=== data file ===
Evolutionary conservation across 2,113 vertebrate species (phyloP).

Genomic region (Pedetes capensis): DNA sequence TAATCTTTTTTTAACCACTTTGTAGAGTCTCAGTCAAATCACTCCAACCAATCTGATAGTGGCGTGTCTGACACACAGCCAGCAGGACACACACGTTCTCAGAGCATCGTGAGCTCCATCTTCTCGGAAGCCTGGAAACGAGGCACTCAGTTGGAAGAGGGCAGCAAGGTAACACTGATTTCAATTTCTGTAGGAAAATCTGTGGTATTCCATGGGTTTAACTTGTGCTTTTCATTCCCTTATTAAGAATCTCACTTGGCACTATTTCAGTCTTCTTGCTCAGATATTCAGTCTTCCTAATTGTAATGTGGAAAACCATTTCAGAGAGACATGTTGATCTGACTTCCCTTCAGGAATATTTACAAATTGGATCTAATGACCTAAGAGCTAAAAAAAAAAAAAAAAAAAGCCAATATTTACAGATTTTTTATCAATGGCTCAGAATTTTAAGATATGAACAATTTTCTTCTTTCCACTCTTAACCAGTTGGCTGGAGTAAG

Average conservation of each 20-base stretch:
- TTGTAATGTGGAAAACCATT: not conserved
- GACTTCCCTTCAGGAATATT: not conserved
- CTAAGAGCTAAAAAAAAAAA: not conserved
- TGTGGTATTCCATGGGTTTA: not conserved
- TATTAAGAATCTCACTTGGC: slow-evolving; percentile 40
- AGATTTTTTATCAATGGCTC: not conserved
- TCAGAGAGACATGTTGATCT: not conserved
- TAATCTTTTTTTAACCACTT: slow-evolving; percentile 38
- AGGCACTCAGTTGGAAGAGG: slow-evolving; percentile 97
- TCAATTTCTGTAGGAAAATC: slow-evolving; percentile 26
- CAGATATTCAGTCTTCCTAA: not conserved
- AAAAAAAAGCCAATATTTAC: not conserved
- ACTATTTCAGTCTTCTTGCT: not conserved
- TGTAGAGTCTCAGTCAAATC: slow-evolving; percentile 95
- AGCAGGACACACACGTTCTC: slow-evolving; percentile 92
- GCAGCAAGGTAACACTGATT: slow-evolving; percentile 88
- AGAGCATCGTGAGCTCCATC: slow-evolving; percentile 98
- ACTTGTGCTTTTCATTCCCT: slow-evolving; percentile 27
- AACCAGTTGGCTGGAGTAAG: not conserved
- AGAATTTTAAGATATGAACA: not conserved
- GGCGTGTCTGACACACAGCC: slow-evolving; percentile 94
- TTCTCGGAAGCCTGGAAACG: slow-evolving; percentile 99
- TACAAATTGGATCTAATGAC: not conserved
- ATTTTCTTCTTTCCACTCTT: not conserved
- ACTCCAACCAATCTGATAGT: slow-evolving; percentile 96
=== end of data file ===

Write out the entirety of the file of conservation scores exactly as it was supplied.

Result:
Evolutionary conservation across 2,113 vertebrate species (phyloP).

Genomic region (Pedetes capensis): DNA sequence TAATCTTTTTTTAACCACTTTGTAGAGTCTCAGTCAAATCACTCCAACCAATCTGATAGTGGCGTGTCTGACACACAGCCAGCAGGACACACACGTTCTCAGAGCATCGTGAGCTCCATCTTCTCGGAAGCCTGGAAACGAGGCACTCAGTTGGAAGAGGGCAGCAAGGTAACACTGATTTCAATTTCTGTAGGAAAATCTGTGGTATTCCATGGGTTTAACTTGTGCTTTTCATTCCCTTATTAAGAATCTCACTTGGCACTATTTCAGTCTTCTTGCTCAGATATTCAGTCTTCCTAATTGTAATGTGGAAAACCATTTCAGAGAGACATGTTGATCTGACTTCCCTTCAGGAATATTTACAAATTGGATCTAATGACCTAAGAGCTAAAAAAAAAAAAAAAAAAAGCCAATATTTACAGATTTTTTATCAATGGCTCAGAATTTTAAGATATGAACAATTTTCTTCTTTCCACTCTTAACCAGTTGGCTGGAGTAAG

Average conservation of each 20-base stretch:
- TTGTAATGTGGAAAACCATT: not conserved
- GACTTCCCTTCAGGAATATT: not conserved
- CTAAGAGCTAAAAAAAAAAA: not conserved
- TGTGGTATTCCATGGGTTTA: not conserved
- TATTAAGAATCTCACTTGGC: slow-evolving; percentile 40
- AGATTTTTTATCAATGGCTC: not conserved
- TCAGAGAGACATGTTGATCT: not conserved
- TAATCTTTTTTTAACCACTT: slow-evolving; percentile 38
- AGGCACTCAGTTGGAAGAGG: slow-evolving; percentile 97
- TCAATTTCTGTAGGAAAATC: slow-evolving; percentile 26
- CAGATATTCAGTCTTCCTAA: not conserved
- AAAAAAAAGCCAATATTTAC: not conserved
- ACTATTTCAGTCTTCTTGCT: not conserved
- TGTAGAGTCTCAGTCAAATC: slow-evolving; percentile 95
- AGCAGGACACACACGTTCTC: slow-evolving; percentile 92
- GCAGCAAGGTAACACTGATT: slow-evolving; percentile 88
- AGAGCATCGTGAGCTCCATC: slow-evolving; percentile 98
- ACTTGTGCTTTTCATTCCCT: slow-evolving; percentile 27
- AACCAGTTGGCTGGAGTAAG: not conserved
- AGAATTTTAAGATATGAACA: not conserved
- GGCGTGTCTGACACACAGCC: slow-evolving; percentile 94
- TTCTCGGAAGCCTGGAAACG: slow-evolving; percentile 99
- TACAAATTGGATCTAATGAC: not conserved
- ATTTTCTTCTTTCCACTCTT: not conserved
- ACTCCAACCAATCTGATAGT: slow-evolving; percentile 96